Noh limit for Seung-yul
Ben Coley reflects on a week which saw Seung-yul Noh fulfill his potential with a first PGA Tour success.
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Noh doubting huge potential
You've heard all the Noh Seung-yul puns by now, so first of all I apologise. But as well as having a name made for headlines, the 22-year-old Korean has a game made for them too and the performance he produced in winning the Zurich Classic of New Orleans confirms him as a special talent.
It was a week for records. First, Ben Martin's course record 62 on Thursday, then his tournament record 36-hole score, followed by Noh's record bogey-free run of 54 holes - the first player to do so at TPC Lousiana. It was a week for trends, as the top four on the leaderboard all came into the event as PGA Tour maidens. But most of all, it was a week for the real coming of age of a potentially top-class talent.
Of course, Noh didn't burst onto the scene last week and when US announcers said he was looking for a 'first win', they were of course falling into the seemingly inescapable trap of thinking golf begins and ends on the PGA Tour. In reality, Noh's quality was displayed as far back as 2010 when he became the second-youngest winner on the European Tour on his way to the Asian Tour Money List title.
But since then it's fair to say he's found it difficult to live up to his clear potential and it took until the end of 2013, a year which saw him finish 153rd on the PGA Tour Money List, for Noh to return to winning ways via the Web.com Tour Finals. As an aside, two of the winners of those six events have already won on the PGA Tour and they may prove an excellent pointer in years to come.
As for Noh, victory at the Zurich should see him press on and find consistency. He should contend regularly and win his share of tournaments. It's easy to make unrealistic projections but here we have a player with a textbook swing who putts well and, as we saw on Sunday, has that unteachable ability to produce his absolute best when he needs it the most. He's also already shown some really promising form in majors and his ball-striking should enable him to build on that, too.
It's also worth noting that Noh credits last season's struggles for his victory. He said afterwards that 2013 was a huge learning curve, and maybe we'll see players with similar profiles follow a similar trajectory - not everyone does a Jordan Spieth.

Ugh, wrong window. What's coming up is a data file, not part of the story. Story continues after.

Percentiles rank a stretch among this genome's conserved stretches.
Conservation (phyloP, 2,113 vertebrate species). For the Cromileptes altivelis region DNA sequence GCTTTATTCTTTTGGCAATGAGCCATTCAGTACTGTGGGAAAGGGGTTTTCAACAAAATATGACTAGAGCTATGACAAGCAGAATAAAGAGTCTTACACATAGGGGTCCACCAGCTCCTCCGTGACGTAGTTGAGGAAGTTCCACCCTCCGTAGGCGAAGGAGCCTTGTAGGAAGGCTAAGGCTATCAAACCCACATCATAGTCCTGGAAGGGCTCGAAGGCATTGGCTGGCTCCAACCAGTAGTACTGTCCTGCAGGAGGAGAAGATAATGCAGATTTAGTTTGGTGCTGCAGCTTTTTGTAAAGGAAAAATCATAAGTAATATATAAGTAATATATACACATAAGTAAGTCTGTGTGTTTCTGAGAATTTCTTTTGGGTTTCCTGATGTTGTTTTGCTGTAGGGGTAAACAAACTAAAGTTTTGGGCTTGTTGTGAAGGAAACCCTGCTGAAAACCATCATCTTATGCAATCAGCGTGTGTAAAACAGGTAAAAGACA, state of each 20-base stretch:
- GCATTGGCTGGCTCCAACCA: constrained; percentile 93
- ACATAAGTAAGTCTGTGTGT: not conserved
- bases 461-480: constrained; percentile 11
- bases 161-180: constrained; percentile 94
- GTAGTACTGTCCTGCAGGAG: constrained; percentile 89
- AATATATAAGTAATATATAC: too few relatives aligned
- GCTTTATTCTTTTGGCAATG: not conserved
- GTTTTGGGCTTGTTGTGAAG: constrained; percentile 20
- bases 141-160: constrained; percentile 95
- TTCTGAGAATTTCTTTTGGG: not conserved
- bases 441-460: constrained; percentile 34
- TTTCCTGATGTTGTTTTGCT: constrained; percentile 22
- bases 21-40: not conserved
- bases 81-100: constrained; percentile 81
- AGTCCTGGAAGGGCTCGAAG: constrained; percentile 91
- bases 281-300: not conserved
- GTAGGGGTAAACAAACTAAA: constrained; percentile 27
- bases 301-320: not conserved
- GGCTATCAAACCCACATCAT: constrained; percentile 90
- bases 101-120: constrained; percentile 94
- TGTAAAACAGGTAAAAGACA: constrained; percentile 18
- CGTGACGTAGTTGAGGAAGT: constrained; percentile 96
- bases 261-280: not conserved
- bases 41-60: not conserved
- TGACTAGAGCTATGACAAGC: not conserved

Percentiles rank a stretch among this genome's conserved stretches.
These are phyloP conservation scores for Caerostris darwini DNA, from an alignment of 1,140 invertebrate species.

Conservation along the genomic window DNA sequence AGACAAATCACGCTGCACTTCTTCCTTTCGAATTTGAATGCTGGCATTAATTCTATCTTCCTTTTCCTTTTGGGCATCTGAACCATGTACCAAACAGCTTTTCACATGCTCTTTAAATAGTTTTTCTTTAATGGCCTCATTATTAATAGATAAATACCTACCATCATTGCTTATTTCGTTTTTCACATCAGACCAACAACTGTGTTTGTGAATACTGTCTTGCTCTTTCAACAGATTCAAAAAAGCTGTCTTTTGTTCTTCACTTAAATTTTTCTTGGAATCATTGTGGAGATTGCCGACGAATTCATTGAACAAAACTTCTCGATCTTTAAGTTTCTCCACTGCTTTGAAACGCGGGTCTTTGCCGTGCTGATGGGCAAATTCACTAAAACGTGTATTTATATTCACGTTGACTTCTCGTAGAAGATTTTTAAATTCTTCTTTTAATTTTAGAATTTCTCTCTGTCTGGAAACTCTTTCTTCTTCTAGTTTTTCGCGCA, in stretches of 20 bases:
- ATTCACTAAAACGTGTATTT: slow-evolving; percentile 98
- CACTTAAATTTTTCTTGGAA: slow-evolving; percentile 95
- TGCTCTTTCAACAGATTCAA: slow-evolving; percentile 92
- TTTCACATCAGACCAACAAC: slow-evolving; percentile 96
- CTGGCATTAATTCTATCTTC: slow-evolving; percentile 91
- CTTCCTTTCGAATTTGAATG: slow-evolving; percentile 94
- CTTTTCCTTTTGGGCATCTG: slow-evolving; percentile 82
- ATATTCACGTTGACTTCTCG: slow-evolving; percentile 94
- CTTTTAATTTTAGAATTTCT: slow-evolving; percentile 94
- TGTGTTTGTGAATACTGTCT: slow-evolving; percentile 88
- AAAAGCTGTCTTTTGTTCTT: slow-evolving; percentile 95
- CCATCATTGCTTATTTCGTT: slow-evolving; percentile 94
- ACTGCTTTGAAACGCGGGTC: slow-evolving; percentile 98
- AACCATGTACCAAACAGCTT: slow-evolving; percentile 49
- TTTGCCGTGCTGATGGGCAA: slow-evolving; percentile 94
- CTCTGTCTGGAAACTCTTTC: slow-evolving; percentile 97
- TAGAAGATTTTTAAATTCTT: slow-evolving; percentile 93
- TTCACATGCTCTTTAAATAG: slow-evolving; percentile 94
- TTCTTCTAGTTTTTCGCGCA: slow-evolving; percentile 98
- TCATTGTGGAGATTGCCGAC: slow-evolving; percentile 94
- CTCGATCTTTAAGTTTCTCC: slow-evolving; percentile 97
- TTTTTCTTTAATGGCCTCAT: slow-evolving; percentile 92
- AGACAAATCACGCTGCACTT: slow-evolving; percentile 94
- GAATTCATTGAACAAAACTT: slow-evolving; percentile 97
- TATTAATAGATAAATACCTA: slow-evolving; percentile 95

All of which leads me nicely to Bud Cauley. A tie for 11th represented his best PGA Tour finish since the 2012 Barclays and, coming on the back of two top-30s in his previous three starts, suggests that he's on his way back to the form that made him look like the next star of American golf before the emergence of Spieth, Harris English and co. He'll fulfill his potential at some stage, I'm sure of that, maybe in whatever they call the event held at Annandale if he makes the field.
Levy rises to the occasion
First and foremost, Alexander Levy's victory in the Volvo China Open is significant for him as a player, and the shots he produced on the closing holes mark him out as one to side with in contention. We'd only really seen him in a similar situation once before when he finished an excellent third to Ernie Els and Thomas Bjorn in Germany, so increasingly he looks like a player who knows he's more than good enough at this level.
We also saw Henrik Stenson and Ian Poulter manage to finish in the top five despite separately producing some bog-standard golf while in the latter's case, a rules infraction also proved costly.
It's not to everyone's taste but this again confirms to me that when it comes to low-grade European Tour events, the big names are so hard to keep out of the frame even if they play poorly by their own standards. Looking forward, Stenson is gradually working his way back to form but the real eye-catcher is Poulter once again and I feel sure he'll go close on several occasions this year; I fancy we'll see him on major leaderboards, too.
But back to Levy, and a drum I like to bang. If you're on twitter you'll be used to it and can probably scroll down but if not, here it is: golfers can and do inspire each other to success.
"I think the French players are all very close and Victor's (Dubuisson) performances over the last few months is helping all the French players and inspiring them to try to do the same," said Levy during last week's event.
"I am friends with Victor. It is mainly through golf that we have a relationship but we are friends.
"What he has done over the past few months has been amazing and it has really had an effect on all the French players so hopefully I can try to emulate that."
I could probably leave it there, but I won't, obviously. The point is that we can all look at a form book and see five top 10s in a row, and check last year's leaderboard for another, combining that information to make a solid case for a golfer playing well. There's absolutely nothing wrong with that and form - current and course - can clearly count for so much.